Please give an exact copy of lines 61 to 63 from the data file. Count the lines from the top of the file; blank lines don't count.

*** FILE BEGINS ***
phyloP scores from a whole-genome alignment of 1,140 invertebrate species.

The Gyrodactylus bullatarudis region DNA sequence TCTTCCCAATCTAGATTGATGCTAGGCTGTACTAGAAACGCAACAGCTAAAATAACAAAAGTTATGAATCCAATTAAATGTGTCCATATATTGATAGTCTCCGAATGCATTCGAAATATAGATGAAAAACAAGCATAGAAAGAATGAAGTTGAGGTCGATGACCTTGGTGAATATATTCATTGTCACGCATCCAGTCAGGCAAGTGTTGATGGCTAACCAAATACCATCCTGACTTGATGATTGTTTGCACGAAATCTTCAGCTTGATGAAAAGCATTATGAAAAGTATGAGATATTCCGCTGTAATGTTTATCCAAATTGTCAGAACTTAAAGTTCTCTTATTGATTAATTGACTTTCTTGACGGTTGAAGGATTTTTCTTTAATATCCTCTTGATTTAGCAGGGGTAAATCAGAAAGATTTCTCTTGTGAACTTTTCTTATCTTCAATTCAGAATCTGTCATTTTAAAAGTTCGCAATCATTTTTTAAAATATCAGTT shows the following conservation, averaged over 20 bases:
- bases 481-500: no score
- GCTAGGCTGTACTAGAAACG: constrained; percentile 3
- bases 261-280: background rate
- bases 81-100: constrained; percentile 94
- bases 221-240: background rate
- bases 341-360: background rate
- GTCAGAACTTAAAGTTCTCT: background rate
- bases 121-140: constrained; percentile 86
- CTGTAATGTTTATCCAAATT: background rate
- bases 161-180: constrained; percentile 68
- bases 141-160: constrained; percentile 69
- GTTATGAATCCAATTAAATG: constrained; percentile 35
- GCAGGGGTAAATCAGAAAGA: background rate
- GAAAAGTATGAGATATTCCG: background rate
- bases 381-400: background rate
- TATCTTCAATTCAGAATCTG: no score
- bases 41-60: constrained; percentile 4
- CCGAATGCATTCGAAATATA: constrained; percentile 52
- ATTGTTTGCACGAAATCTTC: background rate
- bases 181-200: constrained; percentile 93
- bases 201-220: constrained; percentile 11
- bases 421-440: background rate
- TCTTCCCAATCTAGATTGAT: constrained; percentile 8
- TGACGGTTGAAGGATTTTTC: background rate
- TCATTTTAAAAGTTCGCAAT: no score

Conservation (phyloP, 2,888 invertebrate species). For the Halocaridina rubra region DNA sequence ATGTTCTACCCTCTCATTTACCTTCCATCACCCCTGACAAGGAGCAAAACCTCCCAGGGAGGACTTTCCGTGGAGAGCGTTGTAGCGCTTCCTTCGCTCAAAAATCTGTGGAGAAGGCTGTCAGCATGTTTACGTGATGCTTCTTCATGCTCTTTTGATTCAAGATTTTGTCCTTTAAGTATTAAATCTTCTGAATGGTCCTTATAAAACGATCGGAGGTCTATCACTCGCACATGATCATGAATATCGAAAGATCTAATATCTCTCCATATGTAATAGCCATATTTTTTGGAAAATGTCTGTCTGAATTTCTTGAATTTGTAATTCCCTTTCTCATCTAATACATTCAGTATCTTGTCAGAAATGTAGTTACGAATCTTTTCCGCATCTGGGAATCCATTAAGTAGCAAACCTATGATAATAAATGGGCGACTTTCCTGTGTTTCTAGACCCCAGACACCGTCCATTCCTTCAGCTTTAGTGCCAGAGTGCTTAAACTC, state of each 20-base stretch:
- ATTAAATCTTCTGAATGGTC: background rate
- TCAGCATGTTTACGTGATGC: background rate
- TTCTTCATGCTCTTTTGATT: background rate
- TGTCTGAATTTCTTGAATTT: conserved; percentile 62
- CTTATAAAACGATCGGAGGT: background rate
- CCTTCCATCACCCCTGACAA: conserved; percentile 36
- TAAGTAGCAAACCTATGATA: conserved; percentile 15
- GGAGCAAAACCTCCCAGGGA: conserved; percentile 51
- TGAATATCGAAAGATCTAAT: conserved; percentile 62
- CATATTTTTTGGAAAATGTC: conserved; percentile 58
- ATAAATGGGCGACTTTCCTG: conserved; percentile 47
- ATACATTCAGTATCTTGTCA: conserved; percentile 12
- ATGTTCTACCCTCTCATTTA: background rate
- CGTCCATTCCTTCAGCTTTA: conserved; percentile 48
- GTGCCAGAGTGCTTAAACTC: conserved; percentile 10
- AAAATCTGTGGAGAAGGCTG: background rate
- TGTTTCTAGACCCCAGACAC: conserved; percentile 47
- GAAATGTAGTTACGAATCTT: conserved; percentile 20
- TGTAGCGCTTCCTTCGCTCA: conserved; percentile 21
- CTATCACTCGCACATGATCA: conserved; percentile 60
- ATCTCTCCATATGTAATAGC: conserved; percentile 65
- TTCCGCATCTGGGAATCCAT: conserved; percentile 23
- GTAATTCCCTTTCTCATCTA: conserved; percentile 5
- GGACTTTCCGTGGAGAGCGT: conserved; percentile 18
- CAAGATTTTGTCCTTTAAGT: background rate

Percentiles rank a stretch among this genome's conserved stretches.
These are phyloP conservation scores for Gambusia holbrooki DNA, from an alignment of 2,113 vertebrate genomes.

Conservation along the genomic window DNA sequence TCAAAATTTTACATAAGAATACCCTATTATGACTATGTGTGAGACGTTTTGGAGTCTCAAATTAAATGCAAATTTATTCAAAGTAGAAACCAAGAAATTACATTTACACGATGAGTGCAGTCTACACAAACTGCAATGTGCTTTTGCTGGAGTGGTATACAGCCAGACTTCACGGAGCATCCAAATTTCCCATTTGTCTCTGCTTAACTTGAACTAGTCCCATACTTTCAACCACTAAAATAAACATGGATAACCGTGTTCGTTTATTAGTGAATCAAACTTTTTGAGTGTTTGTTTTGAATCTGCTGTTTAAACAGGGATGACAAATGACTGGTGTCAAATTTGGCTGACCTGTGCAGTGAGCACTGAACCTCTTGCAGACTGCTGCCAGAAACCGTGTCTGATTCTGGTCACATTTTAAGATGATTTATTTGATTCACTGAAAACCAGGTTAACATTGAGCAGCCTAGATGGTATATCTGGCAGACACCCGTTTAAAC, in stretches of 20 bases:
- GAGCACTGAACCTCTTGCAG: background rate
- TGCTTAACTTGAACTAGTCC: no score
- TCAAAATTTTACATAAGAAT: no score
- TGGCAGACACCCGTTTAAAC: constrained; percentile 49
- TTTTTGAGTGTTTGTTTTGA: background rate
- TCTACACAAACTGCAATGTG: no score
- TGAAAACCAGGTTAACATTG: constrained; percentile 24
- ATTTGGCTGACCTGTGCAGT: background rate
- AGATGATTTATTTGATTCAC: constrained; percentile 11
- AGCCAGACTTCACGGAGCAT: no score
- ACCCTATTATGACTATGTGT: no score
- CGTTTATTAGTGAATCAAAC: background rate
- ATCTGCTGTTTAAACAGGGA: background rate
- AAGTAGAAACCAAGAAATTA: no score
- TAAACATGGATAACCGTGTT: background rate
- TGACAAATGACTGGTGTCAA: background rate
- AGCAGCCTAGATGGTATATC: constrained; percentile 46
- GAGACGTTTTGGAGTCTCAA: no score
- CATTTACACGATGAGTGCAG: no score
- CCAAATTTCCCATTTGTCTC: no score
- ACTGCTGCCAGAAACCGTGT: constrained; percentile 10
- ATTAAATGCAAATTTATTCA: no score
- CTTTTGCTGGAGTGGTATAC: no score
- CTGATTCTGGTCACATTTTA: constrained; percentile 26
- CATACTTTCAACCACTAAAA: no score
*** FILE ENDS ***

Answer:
- TTTTTGAGTGTTTGTTTTGA: background rate
- TCTACACAAACTGCAATGTG: no score
- TGAAAACCAGGTTAACATTG: constrained; percentile 24